Of the nine infections, six occurred within 30 days of the most recent shunt procedure, which was either the primary shunt operation or procedure to revise the shunt. Late infections occurred in three cases, about three months, seven months and two years after shunt revision, respectively. However, no deaths occurred as a result of shunt infection.

Shunt infection was defined as isolation of the organism from the ventricular fluid, shunt tube, reservoir, and/or blood culture along with the clinical signs and symptoms suggestive of shunt infection or malfunction like fever, peritonitis, meningitis, signs of infection along the shunt tract, or nonspecific signs and symptoms of headache, vomiting, change in mental status, or seizures. Fever (44.44%) and vomiting (33.33%) were the most common clinical symptoms. Altered sensorium, abdominal tenderness and seizures were less common manifestations.

In all cases the CSF was clear and revealed no pleocytosis and no fall in the glucose levels. All CSF and blood cultures were sterile. Eleven bacterial isolates were recovered from the VP shunt tubes Eight infections were due to single organism, while in one case multiple isolates of CoNS, Pseudomonas aeruginosa and E. coli were encountered. The number of isolates in all was Coagulase negative Staphylococcus (CoNS) - Pseudomonas aeruginosa (3), E. coli (3) and Klebsiella pneumoniae Scientific Name Search  (1).

All the patients had undergone the shunt procedure under prophylactic antibiotic cover with the combination of ampiclox, gentamicin or ceftriaxone. Majority of the isolates were sensitive to amikacin, third generation cephalosporins especially ceftriaxone and ciprofloxacin. All the patients survived after the infected shunts were removed .

 ~ Discussion Top

The eradication of infection in patients with colonized shunts has always been a great challenge to the treating surgeon. Various methods have been tried with variable success. Meticulous asepsis preoperatively and intraoperatively is essential in preventing colonization.[7] Infections following VP shunt procedure are secondary to catheter blockage complicating the results of surgery and are associated with high morbidity and mortality rates.[1] Colonized shunts do not function well mechanically.[11] However, no deaths occurred as a result of shunt infection in our series.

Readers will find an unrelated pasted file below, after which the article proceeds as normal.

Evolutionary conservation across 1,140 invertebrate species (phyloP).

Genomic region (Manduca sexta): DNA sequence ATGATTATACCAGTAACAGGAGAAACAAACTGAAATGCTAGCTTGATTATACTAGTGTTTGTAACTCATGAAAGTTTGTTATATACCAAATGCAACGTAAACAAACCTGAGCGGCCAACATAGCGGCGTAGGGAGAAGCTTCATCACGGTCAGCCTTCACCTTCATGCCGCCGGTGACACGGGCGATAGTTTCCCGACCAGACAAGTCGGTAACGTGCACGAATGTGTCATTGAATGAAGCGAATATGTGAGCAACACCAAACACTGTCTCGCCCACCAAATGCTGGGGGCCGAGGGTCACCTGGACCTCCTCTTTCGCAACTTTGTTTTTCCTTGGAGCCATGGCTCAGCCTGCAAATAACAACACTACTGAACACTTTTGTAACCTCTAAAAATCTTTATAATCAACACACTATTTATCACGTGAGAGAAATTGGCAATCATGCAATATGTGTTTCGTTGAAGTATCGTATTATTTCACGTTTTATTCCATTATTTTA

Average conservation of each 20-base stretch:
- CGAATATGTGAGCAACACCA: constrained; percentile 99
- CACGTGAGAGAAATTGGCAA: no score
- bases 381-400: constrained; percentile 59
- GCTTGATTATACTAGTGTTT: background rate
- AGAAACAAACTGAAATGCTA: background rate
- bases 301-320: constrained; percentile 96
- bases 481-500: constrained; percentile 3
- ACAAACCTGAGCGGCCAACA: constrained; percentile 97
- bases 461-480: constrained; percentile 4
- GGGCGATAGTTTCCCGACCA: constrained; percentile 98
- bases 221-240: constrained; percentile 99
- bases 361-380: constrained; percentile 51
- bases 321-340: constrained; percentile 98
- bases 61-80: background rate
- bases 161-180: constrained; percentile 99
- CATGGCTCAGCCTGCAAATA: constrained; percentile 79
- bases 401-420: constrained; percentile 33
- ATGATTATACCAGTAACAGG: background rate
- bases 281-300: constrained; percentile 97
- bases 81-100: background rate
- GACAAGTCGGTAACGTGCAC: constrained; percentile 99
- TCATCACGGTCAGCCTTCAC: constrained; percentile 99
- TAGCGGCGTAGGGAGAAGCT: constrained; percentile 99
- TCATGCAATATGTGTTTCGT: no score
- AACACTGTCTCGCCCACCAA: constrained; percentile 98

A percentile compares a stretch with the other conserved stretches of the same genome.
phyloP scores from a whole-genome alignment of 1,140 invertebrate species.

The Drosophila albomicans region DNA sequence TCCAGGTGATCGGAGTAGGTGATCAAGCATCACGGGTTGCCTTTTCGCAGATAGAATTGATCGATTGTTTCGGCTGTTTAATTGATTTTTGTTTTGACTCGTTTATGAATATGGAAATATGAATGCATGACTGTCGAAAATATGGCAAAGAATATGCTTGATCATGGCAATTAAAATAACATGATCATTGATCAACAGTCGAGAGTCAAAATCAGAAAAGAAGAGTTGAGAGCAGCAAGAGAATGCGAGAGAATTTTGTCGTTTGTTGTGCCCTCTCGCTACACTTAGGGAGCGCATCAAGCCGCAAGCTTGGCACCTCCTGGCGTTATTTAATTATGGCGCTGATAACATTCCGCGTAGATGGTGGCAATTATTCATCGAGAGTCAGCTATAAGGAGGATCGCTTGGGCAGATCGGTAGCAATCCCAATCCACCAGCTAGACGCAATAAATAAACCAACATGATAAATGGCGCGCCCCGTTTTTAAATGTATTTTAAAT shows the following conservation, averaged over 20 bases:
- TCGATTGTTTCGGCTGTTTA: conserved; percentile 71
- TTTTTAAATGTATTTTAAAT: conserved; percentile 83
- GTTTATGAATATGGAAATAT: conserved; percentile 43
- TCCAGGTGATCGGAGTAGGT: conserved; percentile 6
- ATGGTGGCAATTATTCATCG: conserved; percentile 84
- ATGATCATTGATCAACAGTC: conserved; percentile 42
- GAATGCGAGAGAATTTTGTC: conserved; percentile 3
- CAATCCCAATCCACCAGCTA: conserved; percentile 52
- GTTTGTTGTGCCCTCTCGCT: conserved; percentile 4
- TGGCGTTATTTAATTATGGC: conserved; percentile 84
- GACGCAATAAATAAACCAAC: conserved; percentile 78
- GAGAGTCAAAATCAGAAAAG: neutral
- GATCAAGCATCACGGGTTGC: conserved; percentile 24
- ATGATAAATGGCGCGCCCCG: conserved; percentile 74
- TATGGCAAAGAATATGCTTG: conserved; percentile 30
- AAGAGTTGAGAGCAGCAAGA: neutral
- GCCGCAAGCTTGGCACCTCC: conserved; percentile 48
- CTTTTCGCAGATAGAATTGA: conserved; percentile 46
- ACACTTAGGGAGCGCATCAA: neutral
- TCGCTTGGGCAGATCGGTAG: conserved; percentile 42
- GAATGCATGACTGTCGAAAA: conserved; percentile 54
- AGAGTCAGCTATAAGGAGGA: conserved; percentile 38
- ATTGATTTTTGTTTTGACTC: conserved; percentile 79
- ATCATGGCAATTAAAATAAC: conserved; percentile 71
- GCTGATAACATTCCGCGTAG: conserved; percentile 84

Majority of infections occur within one to two months of surgery.[12],[13] In all the nine cases, the organisms were isolated solely from the shunt tube, indicating an early colonization. There was no spread of infection to the CSF or to the blood stream.[14] Although positive CSF culture might be expected to be the final arbiter of the presence or absence of infection in a shunt in situ , cultures may be negative even when the shunt devise harbours infection. [14],[15],[16] In such circumstances it could be an indolent infection with colonization of shunt and a sterile CSF.[15],[16]

Coagulase negative Staphylococcus was the most frequent isolate encountered in our series. In gram positive shunt infections, majority of the organisms are commensals of the skin, a result of direct wound contamination during surgery. [12] Although gram negative bacterial colonization of the skin is not common, they could probably be introduced during surgery. Another probable mechanism is 'retrograde' infection, in which an asymptomatic perforation of the bowel leads to distal contamination of the VP shunt catheter and retrograde progression of infection.[13],[17] The sources of infection in colonized shunts showed that in majority of cases the causative organism was present at the operative site prior to and during surgery.[12]

Aminoglycosides and penicillin group of drugs were prophylactically administered in our study group. Though aminoglycosides prove effective in vitro , the poor in vivo response could be explained by the difficulty in achieving a consistent peak CSF concentration of the aminoglycosides exceeding the minimum inhibitory concentration (MIC) values of the pathogens. On the other hand, the peak CSF levels achieved with cephalosporins (ceftriaxone) is often more than 100 fold greater than MIC values of most of the pathogens. This results in an effective and rapid sterilisation of the csf with the latter group of drugs.[13],[18] Therefore, it is advisable to alter the prophylactic regimen to include third generation cephalosporins and a quinolone, which can achieve effective CSF levels.